Traditional Feast

Traditional Feast

The Georgian tradition of hospitality is epitomized by the ceremonial feast of Supra. Supra is celebrated on birthdays, death days, weddings, anniversaries, national holidays, religious holidays, days of commemoration, in honor of a guest, and even ad hoc for no other reason than a fortuitous gathering of close friends. Either way, wine is consumed in ample quantities.

At supra, wine shares equal importance with food. The dinner is comprised of a series of toasts offered by Tamada (“toast master”) to be embellished by the other guests. Topics include love, family, individual dedications, nationalist themes, life and death, and god. Blessings, jokes, anecdotes and humorous recollections are integral. A tourist invited to supra should expect multiple dedications which are usually translated by one of the younger attendants.

The hallmark of Tamada is to be entertaining yet profound. Tamada supervises the entire event from his seat at the head of the table. Seated next to him is Meriqipe (“wine pourer”). Tamada is not to pour his own wine. Toasts are rarely brief and may be segmented by long pauses. Tamada controls the flow of wine as well. Supras of the formal variety have a strict code of conduct. No one at the table drinks until Tamada finishes his toast and proclaims “bolo mde”(“until the end”). This means drink until your glass is empty. Leaving any wine remaining is considered disrespectful to Tamada and the person to whom the toast is dedicated. Death day supra is celebrated on the anniversary of a loved one’s passing. Sometimes remaining drops of wine at the bottom of an empty glass are sprinkled on bread as an offering to the deceased.

Upon summation of his toast, Tamada asks one of the other guests to contribute. The guest must elaborate on the same topic offered by Tamada. Contributions from the other guests should follow. Proper etiquette dictates that everyone at the table has touched glasses before anyone drinks. It is polite to touch another guest’s glass below their grip. This often presents a dilemma as guests contend to touch each others’ glass below grip and the ensuing frenzy can escalate into an extended period of touching glasses which might last as long as the initial toast itself.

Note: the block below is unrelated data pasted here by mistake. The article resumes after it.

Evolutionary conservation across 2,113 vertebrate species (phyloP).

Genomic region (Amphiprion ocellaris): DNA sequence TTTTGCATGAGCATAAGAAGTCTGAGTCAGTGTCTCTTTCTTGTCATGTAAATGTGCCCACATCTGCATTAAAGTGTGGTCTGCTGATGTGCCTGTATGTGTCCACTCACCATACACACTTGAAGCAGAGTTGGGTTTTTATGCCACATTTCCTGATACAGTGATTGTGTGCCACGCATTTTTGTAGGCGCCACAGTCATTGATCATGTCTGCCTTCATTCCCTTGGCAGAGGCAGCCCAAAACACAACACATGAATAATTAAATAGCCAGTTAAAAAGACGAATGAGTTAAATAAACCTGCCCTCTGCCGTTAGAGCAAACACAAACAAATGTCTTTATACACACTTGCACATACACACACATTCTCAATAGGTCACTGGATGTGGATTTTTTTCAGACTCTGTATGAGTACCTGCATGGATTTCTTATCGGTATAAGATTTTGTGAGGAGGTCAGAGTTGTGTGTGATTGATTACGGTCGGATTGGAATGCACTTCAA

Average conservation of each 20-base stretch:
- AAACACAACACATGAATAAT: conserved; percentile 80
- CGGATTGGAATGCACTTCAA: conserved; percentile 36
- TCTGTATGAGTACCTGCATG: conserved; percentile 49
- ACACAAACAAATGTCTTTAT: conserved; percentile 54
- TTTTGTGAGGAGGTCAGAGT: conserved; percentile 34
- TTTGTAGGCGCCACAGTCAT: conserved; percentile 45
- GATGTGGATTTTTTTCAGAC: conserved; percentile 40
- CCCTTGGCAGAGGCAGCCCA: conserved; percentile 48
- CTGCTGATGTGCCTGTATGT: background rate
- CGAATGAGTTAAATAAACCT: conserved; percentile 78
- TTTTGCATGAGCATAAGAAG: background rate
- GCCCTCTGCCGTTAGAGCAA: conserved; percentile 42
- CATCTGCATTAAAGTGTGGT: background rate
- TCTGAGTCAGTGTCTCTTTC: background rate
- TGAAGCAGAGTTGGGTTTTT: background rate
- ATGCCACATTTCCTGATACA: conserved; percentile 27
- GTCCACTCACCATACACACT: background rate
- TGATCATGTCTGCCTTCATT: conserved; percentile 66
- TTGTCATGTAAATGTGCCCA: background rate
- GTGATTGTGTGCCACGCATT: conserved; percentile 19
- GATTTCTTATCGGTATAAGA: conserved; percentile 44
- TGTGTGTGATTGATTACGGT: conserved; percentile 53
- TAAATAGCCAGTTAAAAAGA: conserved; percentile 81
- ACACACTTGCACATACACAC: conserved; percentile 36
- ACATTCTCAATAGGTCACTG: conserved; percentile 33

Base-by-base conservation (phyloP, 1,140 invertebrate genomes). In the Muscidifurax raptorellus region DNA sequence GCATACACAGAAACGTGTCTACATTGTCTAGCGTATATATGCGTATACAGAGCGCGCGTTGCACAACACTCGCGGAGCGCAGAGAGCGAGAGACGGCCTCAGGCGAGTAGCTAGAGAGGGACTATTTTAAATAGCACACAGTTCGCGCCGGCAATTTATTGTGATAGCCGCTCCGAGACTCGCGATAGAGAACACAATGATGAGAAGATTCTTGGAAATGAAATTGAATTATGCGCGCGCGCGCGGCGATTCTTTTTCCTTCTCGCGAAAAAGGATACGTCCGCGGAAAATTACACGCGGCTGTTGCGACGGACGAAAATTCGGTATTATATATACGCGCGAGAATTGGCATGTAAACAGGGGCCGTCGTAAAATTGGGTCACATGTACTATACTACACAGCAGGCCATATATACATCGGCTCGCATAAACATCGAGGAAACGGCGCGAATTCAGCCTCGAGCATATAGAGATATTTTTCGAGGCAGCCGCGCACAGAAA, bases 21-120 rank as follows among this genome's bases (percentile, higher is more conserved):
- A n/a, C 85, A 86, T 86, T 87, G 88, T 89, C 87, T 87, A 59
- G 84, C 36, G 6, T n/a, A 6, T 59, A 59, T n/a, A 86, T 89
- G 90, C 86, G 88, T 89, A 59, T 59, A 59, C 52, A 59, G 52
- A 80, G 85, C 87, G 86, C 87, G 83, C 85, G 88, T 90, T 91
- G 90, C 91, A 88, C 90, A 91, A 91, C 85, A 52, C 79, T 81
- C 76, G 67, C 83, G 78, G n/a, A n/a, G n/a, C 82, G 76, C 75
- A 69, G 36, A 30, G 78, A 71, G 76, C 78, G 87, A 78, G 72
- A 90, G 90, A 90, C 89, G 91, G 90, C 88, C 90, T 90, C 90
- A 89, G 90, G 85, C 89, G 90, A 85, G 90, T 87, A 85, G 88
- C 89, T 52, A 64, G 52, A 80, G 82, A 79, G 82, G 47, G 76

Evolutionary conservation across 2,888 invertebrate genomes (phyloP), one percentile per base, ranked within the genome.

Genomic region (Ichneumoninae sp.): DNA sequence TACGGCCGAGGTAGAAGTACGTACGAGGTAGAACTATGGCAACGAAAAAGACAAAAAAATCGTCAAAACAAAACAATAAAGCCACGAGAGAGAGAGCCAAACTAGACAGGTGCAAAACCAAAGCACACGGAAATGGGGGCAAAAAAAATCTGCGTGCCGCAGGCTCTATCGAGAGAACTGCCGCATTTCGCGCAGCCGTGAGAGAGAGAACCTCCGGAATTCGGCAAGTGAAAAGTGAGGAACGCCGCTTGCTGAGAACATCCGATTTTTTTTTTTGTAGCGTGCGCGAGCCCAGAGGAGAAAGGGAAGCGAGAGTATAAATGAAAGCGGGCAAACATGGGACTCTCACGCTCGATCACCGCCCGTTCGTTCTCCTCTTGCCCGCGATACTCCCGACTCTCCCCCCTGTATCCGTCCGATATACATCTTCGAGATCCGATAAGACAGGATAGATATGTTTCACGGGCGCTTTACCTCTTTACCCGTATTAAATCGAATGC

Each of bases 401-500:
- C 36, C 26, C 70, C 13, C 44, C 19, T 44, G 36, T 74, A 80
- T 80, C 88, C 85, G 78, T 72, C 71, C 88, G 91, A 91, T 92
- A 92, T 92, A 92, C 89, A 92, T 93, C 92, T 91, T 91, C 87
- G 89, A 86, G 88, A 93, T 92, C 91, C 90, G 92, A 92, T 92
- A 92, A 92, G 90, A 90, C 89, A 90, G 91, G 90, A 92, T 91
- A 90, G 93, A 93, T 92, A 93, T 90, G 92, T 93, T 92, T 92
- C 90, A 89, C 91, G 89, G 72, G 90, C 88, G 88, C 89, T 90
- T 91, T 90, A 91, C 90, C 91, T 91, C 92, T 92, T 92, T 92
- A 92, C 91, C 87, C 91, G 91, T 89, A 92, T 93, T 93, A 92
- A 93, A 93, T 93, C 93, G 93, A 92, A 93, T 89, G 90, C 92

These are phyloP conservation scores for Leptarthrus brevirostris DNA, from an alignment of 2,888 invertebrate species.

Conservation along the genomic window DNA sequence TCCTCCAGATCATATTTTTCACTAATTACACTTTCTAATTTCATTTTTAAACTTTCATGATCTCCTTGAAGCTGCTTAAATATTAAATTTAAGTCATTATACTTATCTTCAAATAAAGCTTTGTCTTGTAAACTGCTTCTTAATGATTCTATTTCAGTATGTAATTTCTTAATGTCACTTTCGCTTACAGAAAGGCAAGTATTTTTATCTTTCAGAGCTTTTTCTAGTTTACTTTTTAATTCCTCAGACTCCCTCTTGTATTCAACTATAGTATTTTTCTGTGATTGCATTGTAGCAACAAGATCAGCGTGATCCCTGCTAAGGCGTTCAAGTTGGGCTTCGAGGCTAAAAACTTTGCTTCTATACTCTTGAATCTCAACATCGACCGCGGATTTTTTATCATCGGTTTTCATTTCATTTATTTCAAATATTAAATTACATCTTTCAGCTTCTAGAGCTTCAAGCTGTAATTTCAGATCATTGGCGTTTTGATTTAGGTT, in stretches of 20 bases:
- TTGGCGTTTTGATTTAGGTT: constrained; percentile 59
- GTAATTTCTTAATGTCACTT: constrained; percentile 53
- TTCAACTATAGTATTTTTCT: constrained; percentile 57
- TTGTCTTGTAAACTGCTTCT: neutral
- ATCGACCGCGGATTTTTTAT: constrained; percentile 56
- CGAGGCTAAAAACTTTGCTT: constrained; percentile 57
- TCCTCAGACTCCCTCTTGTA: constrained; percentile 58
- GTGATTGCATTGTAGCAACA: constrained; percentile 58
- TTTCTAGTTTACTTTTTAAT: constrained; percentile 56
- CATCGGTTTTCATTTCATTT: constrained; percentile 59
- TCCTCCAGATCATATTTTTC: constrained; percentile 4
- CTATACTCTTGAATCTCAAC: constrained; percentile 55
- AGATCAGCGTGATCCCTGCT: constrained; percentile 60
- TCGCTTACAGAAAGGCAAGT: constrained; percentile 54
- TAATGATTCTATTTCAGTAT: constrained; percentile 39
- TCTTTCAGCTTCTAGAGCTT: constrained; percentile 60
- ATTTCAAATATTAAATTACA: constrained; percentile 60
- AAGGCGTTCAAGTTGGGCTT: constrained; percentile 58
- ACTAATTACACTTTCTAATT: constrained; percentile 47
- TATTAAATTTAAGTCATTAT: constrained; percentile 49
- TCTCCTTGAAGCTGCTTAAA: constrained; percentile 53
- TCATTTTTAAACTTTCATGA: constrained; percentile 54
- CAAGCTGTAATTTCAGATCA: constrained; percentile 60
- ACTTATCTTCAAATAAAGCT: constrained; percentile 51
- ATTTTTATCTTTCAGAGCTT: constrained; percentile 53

Toasts contributed by the guests are considered slightly competitive lending to grandiosity and overt gesticulation. No one should leave the table during Tamada’s initial toast or during a guest’s contribution. Leaving the table at any time for any reason is impolite without express permission from Tamada.

Some supras are more relaxed with less rigid codes of conduct. Impromptu supras held among close friends or to honor a surprise guest are informal and may be conducted in any environment providing a table. This can include garages, picnic tables at a playground or in a field with makeshift accoutrements. In this setting, the atmosphere is more democratic and drinking at will is encouraged as long each toast is honored with a drink. Copious amounts of wine are dispersed which may appear excessive to a foreigner. But, the ability to partake of large quantities and imbibe with finesse asserts masculinity and fortitude which are esteemed qualities for Georgians.

Formal or casual, in a restaurant or in a basement, all supras are forums for song. Ancient polyphonic hymns and European style guitar ballads are performed by nearly everyone at the table. The quality of performance is taken seriously and is usually staggering considering the amount of wine consumed. The recurrence of song increases as the early morning hours approach. A supra is intended to last until the wine is gone.

Georgian Supra should be experienced by any tourist in search of authentic Georgian tradition. Supra is a window to the soul of Georgian identity.